The regular practice of physical exercise as a non-pharmacological treatment of arterial hypertension (AH) has been encouraged due to causing a series of physiological responses in the cardiovascular system, such as the production of vasoactive substances, including nitric oxide (NO). NO is a relaxation factor released by the endothelium, and the decrease in its bioavailability is related to coronary and arterial diseases, such as AH. This study aimed to perform an integrative literature review to elucidate the effect of physical training on NO levels in patients with AH and to establish a relationship between these levels and blood pressure (BP) control. A literature review was was performed by searching PubMed/ MEDLINE, Lilacs, Scielo, Cinahl and Embase databases. The search string used was ("arterial hypertension" OR hypertension) AND (exercise OR "physical exercise" OR "aerobic exercise" OR "exercise training" or "physical activity") AND ("nitric oxide"). We included fully available controlled and uncontrolled clinical trials published in English and Portuguese languages in the last 10 years. The review consisted of 16 articles, of which 13 reported an increase in NO production after the physical training intervention, and three studies found no change. In addition, 15 studies observed a reduction in BP after the intervention. In conclusion, regular practice of physical exercises, advocating moderate intensity, can improve NO bioavailability in pre-hypertensive and hypertensive individuals, which seems to be one of the mechanisms responsible for BP reduction.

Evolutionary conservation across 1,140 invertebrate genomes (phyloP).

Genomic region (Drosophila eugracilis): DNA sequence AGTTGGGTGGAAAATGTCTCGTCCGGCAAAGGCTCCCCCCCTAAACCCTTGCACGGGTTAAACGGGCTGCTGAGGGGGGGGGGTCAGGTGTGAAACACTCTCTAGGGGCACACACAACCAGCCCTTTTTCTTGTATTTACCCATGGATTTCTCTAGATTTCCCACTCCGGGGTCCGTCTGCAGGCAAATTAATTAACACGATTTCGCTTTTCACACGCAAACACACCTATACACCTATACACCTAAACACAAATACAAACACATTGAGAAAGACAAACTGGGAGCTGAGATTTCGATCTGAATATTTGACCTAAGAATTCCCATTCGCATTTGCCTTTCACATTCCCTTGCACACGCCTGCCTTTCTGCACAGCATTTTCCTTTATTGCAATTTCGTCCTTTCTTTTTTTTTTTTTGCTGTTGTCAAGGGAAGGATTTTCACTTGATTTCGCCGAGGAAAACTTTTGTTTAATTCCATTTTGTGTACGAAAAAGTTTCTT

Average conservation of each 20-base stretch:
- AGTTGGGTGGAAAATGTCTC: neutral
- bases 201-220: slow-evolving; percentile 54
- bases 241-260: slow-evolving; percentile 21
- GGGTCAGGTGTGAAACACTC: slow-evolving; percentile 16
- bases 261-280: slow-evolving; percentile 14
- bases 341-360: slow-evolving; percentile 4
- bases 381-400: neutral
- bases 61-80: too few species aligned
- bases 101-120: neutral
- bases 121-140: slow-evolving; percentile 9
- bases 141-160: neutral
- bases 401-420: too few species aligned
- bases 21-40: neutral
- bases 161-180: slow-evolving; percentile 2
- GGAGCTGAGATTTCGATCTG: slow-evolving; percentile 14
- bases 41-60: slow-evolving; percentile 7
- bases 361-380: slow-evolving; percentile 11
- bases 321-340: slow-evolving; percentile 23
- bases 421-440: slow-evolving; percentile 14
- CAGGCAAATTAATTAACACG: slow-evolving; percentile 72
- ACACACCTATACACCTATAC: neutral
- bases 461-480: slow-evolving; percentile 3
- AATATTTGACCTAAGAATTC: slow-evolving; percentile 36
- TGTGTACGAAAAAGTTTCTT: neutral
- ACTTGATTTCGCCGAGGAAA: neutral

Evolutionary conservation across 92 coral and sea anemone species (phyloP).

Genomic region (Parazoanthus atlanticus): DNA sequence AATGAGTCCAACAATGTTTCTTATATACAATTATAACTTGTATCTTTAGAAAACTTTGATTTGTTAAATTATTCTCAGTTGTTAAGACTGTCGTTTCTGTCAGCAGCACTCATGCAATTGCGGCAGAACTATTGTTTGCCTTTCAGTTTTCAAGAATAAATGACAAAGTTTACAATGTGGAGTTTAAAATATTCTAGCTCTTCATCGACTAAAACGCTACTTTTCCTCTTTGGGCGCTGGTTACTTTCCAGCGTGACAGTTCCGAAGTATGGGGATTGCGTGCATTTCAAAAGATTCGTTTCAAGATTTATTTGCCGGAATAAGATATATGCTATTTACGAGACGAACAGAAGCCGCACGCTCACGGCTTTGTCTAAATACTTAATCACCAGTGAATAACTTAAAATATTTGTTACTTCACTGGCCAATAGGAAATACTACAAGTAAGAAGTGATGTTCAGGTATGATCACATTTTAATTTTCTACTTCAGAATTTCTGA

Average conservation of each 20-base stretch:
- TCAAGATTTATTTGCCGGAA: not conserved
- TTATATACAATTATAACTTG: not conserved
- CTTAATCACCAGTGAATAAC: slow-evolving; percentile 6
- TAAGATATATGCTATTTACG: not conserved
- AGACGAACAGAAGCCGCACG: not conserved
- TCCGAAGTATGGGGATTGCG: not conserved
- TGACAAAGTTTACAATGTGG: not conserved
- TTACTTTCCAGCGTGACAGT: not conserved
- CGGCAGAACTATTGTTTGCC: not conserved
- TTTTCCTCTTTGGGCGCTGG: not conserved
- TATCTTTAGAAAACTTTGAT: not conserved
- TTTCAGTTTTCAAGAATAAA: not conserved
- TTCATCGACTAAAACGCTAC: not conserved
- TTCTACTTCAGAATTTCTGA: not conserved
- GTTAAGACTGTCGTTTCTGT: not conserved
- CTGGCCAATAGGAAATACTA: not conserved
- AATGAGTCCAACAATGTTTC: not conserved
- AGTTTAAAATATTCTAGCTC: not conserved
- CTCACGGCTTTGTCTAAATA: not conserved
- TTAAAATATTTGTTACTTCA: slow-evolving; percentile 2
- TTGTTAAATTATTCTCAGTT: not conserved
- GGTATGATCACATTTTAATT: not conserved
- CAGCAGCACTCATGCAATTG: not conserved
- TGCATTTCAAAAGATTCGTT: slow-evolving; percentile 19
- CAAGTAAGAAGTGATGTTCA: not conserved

Facioli, T. de P., Buranello, M. C., Regueiro, E. M. G., Basso-Vanelli, R. P., & Durand, M. de T. (2022). Effect of Physical Training on Nitric Oxide Levels in Patients with Arterial Hypertension: An Integrative Review. International Journal of Cardiovascular Sciences. Sociedade Brasileira de Cardiologia. https://doi.org/10.36660/ijcs.20200244